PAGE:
Every once in a while I am stopped at a conference by someone who classifies himself as “non-diverse.” I quickly ask him why he thinks that’s relevant. And, then, the answer I’m hearing too often — “I’m a white, middle-aged guy … I’m the new minority!”
According to research, that’s not the case. But research is also telling us, no, shouting at us that diverse markets are growing at a faster rate than non-diverse markets, in some cases claiming double-digit growth.
That was confirmed by the last U.S. Census findings, which revealed that the U.S. Hispanic market, for example, is the new majority market among minorities. And if the Census predictions hold true – they have been conservative for the last 30 years, by the way – one in every four Americans will be Hispanic or of Hispanic descent within the next 20 years; and nearly 50% of America will be self-classified as diverse.
How we communicate with changing audience demographics couldn’t be more relevant to public relations professionals today. But let’s be clear about one thing: you don’t need to classify yourself as “diverse” to excel in multicultural PR.
I first learned this lesson as a reporter. I was covering the Latin America economy of the mid-to-late 80s, when President Ronald Reagan made his “Reaganomics” famous around the world. There was a great influx of immigrants from all of Latin America and the Caribbean, and as projected, this would also influence media and consumption patterns.
My editor assumed that simply because I was of Hispanic descent, I would understand the reasons for the immigration, and more importantly, the reasons for the downward spiral of the Latin American economies. Unfortunately, what my editor didn’t understand is that just because you know one diverse culture doesn’t mean you understand a similar culture.
So, I had to conduct a lot of research on Latin America, speak to experts on Latin American politics, religion and finances, interview professors who understood immigration and provided historical context, and even visit Latin America countries. I had to learn about these multicultural audiences so that I could write intelligently about them.
The same holds true for getting started in multicultural PR. First, begin by researching the specific culture, and if you can specify a geographic region within the culture, that’s much better. For example, if you need to communicate with Asian Americans, to understand the market, you’d be better suited understanding it by region. Although there are binding influences such as religion, Asian Americans in New York hail from different places and have different customs and practices from those in the West Coast. That also goes for different levels of acculturation.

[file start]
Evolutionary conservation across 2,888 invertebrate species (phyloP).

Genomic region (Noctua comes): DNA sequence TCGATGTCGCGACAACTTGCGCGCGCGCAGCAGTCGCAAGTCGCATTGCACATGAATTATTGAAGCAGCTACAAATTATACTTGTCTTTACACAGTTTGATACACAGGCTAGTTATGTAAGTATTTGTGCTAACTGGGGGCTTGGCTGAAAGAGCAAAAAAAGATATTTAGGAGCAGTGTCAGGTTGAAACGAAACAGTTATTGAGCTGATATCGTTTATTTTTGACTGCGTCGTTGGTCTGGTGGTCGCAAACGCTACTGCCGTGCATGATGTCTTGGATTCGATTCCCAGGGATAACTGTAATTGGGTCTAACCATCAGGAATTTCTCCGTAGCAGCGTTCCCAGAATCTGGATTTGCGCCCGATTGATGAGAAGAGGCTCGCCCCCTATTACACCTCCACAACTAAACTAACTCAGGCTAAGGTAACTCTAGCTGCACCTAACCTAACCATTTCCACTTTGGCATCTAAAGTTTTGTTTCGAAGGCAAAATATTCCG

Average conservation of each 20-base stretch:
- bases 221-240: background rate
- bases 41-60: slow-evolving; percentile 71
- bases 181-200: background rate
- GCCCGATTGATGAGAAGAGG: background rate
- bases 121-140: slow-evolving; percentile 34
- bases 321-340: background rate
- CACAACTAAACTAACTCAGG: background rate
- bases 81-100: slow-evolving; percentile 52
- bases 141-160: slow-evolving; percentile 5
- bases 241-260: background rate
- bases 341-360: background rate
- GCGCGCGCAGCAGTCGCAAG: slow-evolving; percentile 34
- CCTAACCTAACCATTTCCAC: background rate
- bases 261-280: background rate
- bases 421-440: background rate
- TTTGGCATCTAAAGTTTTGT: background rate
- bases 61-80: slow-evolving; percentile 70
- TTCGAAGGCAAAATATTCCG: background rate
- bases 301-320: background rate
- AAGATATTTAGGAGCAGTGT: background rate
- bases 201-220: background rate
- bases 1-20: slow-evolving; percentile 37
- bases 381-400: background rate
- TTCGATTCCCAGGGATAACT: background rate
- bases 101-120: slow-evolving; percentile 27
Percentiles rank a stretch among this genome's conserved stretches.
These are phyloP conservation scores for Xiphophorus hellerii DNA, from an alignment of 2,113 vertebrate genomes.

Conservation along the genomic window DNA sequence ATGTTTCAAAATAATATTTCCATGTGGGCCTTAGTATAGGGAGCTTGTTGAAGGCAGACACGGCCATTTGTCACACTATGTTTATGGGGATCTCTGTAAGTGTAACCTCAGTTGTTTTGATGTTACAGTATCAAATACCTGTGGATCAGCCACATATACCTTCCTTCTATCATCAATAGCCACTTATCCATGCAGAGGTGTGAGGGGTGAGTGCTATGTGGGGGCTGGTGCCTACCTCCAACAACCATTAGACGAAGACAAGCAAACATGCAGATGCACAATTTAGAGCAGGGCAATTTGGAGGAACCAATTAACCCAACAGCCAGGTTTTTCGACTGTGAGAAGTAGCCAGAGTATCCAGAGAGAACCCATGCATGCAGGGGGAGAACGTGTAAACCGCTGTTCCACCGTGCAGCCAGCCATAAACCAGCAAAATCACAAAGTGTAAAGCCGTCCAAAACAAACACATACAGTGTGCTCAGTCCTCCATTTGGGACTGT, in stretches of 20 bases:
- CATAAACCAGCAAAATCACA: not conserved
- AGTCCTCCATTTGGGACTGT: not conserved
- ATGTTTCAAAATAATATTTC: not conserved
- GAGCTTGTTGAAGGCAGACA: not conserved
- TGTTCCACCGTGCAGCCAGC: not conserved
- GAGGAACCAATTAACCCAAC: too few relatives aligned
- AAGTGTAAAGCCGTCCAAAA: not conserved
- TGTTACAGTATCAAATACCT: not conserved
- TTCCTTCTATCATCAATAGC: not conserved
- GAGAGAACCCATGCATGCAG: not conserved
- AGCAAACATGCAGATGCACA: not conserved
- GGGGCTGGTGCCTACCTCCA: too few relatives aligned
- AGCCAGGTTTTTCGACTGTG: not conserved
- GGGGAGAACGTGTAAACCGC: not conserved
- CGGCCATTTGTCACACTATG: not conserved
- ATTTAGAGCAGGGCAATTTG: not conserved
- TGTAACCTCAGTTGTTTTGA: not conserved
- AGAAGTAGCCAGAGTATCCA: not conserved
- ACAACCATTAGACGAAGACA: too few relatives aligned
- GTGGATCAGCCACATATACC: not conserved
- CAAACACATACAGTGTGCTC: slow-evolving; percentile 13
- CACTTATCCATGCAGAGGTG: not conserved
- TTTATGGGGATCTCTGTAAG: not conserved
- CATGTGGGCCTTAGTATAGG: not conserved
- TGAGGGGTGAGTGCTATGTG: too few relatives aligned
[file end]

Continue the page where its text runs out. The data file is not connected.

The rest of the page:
Then, speak to experts on the market itself. A good source for this is academia. Contact the local college or university, and ask to speak to a professor who would have this insight. PRSA membership can be very helpful with this. If the professor is a PRSA member, he/she will be more likely to help another PRSA member.
Next, speak to experts in the industry you’re trying to address. I’ve always found it rather easy to find a local banker or a local healthcare worker who is willing to speak to me about understanding their specific market.
Another avenue is local political strategists or public affairs specialists. They are well versed in their communities and can be helpful in assessing specific qualities of a market segment. If neither of those is feasible, then contact the local economic development organization. This is usually a public/private entity, which is focused on bringing business to its community.
Through this background work, you’ll be able to gather a framework on a specific multicultural market, and you’ll be ready to immerse yourself in that market, which is my last recommendation. Go live it! You’ll find yourself welcomed into a different culture, and that will give you the opportunity to ask questions to make you an even better communicator. Just keep an open mind, and don’t assume anything.
I have followed this path for a number of endeavors targeting different markets, and as result, I’ve been part of several successful multicultural initiatives including the Martin Luther King Jr. Day Parade, the Organization of Chinese-Americans’ Benefit for the Homeless, and the Budweiser Fest benefiting the United Negro College Fund. Each provided me an opportunity to gain insight on a different multicultural market.
What I’ve learned along the way: Cultural nuances and cultural affinity are more relevant in communications than anything else – even more relevant than language or color. Ethnocentric communications do matter.
Most important of all is understanding that diversity does not equal expertise in multicultural PR. Just because a professional is of diverse background or even be able to speak a different language, he or she may not be equipped in understanding the cultural nuances of multicultural communications.
Rosanna M. Fiske, APR, is GSC program director and associate professor of advertising and public relations at South Florida’s largest public research university, Florida International University (FIU) and immediate past chair of PRSA. With more than 20 years of experience, Fiske began her career as a journalist and then moved to marketing and corporate communications. She has held senior communications counsel, marketing and management positions in agency and corporate settings.